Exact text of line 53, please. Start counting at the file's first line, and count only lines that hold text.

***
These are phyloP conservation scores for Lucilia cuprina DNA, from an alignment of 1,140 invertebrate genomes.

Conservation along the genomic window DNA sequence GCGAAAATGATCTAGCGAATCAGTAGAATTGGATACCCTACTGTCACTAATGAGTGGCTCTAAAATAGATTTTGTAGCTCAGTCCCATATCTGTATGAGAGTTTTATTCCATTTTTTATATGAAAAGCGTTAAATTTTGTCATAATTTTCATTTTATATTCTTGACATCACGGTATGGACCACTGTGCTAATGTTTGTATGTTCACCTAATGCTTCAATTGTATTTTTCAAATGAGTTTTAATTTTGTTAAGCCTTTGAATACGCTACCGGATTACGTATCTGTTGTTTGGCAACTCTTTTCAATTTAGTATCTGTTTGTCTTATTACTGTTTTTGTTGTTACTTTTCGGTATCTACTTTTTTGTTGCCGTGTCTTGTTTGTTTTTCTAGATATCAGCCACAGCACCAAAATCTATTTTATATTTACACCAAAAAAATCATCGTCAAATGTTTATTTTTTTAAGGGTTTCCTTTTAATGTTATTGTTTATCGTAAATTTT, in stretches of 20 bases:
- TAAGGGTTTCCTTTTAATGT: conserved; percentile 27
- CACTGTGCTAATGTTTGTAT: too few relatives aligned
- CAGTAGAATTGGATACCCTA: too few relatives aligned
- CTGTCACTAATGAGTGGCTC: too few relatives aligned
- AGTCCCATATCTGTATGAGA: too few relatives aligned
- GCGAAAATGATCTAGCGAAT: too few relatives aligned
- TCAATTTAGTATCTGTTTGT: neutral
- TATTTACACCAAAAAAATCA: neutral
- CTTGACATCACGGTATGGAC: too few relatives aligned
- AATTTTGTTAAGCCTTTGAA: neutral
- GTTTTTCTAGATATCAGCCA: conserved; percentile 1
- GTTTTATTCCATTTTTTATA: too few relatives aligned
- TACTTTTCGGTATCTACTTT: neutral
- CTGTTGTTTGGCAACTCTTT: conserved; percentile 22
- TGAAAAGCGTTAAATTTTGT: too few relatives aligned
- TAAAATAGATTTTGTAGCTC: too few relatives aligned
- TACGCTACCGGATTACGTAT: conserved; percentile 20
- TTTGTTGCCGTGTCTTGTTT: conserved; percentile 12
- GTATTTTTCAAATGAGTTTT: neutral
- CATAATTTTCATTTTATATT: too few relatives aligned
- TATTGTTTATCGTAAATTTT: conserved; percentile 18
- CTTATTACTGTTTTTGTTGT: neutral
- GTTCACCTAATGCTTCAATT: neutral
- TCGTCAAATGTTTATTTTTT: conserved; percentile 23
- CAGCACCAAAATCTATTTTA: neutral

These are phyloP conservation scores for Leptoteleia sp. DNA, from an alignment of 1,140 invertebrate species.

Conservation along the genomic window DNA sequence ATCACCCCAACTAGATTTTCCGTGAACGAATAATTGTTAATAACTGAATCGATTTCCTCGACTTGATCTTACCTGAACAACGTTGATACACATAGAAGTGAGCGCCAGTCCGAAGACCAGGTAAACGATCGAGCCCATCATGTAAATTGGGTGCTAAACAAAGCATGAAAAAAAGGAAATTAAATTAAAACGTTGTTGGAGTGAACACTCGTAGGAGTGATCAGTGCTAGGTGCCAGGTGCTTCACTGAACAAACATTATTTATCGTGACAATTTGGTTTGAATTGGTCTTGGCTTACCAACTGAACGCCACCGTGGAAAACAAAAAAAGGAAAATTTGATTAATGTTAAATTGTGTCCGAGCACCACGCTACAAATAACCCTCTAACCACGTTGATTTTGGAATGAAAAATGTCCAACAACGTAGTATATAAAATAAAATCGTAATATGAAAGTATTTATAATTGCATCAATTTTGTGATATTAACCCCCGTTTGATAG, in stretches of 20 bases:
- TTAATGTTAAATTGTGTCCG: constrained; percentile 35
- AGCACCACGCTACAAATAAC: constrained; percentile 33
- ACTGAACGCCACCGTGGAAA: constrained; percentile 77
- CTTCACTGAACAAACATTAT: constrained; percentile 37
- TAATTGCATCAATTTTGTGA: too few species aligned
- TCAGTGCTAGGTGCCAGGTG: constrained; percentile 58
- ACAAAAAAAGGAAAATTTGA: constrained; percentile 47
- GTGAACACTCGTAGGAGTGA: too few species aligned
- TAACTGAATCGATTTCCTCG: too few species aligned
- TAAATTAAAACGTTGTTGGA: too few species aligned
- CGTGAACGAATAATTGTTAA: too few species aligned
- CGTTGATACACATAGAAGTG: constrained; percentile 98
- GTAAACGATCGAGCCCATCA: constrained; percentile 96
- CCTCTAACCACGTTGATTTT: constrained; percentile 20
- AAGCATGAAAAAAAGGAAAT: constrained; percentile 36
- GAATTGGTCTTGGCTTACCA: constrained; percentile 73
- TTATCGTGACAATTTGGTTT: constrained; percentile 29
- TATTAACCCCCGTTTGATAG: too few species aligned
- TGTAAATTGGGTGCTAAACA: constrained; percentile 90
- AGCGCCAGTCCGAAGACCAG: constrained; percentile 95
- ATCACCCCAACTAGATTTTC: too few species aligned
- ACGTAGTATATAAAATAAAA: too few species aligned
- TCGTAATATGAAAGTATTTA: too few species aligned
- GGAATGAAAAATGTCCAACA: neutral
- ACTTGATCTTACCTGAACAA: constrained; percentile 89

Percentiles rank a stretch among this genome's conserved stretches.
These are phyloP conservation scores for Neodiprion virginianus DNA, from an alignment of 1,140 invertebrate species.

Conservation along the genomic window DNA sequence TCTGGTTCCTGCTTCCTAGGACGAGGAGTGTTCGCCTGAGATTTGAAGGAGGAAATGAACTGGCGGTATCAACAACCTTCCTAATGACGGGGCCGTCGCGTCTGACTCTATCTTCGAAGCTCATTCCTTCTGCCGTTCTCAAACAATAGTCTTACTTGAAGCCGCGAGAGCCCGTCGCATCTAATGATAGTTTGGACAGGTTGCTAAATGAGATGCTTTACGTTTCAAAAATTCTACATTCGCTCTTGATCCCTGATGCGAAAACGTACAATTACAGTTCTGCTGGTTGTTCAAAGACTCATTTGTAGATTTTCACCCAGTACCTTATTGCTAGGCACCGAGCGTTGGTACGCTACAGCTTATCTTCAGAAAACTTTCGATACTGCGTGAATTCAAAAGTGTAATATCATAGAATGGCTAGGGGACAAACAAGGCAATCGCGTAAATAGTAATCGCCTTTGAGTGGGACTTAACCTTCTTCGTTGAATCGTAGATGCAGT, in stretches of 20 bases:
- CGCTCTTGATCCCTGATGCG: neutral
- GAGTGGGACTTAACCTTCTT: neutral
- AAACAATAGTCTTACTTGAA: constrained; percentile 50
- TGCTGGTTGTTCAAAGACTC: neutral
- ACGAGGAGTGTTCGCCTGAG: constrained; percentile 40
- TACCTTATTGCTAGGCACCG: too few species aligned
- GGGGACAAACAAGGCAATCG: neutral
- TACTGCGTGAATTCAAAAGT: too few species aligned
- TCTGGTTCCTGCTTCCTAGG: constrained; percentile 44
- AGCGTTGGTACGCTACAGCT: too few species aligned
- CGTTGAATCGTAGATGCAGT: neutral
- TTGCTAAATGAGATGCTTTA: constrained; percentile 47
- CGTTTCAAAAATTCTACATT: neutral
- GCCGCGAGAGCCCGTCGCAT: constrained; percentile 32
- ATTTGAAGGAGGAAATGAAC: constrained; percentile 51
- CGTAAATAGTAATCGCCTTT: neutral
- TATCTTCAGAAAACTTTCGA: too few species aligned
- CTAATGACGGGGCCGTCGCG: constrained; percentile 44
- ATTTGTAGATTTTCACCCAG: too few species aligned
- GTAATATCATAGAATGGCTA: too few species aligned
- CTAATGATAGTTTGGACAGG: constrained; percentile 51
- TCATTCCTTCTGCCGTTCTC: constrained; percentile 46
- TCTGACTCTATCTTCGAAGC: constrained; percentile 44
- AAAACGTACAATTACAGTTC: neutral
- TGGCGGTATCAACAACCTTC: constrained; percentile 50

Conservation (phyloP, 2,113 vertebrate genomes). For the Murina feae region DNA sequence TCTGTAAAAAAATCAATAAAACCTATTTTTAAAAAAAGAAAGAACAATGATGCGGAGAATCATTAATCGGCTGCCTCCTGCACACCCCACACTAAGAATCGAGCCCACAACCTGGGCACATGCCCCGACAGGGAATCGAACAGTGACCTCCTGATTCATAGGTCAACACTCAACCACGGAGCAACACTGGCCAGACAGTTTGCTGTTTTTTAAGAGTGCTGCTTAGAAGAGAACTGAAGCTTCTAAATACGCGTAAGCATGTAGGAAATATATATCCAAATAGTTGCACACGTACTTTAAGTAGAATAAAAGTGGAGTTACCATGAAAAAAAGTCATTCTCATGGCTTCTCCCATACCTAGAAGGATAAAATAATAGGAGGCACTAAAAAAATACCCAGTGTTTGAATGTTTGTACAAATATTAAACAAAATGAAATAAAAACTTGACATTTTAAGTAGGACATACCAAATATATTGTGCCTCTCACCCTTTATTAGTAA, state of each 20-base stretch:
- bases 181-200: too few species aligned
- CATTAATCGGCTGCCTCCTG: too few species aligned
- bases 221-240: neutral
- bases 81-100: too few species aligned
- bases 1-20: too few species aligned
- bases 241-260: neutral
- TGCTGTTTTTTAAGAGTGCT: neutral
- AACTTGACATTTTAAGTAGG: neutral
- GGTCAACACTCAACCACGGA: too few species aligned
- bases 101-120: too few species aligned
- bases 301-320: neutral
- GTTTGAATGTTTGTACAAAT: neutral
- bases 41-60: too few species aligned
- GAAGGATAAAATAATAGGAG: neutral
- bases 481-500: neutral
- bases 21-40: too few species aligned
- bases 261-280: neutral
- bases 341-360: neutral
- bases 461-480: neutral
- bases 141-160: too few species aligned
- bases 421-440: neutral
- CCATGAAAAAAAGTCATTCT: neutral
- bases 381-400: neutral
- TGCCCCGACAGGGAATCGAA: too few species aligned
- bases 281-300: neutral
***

- GGAATGAAAAATGTCCAACA: neutral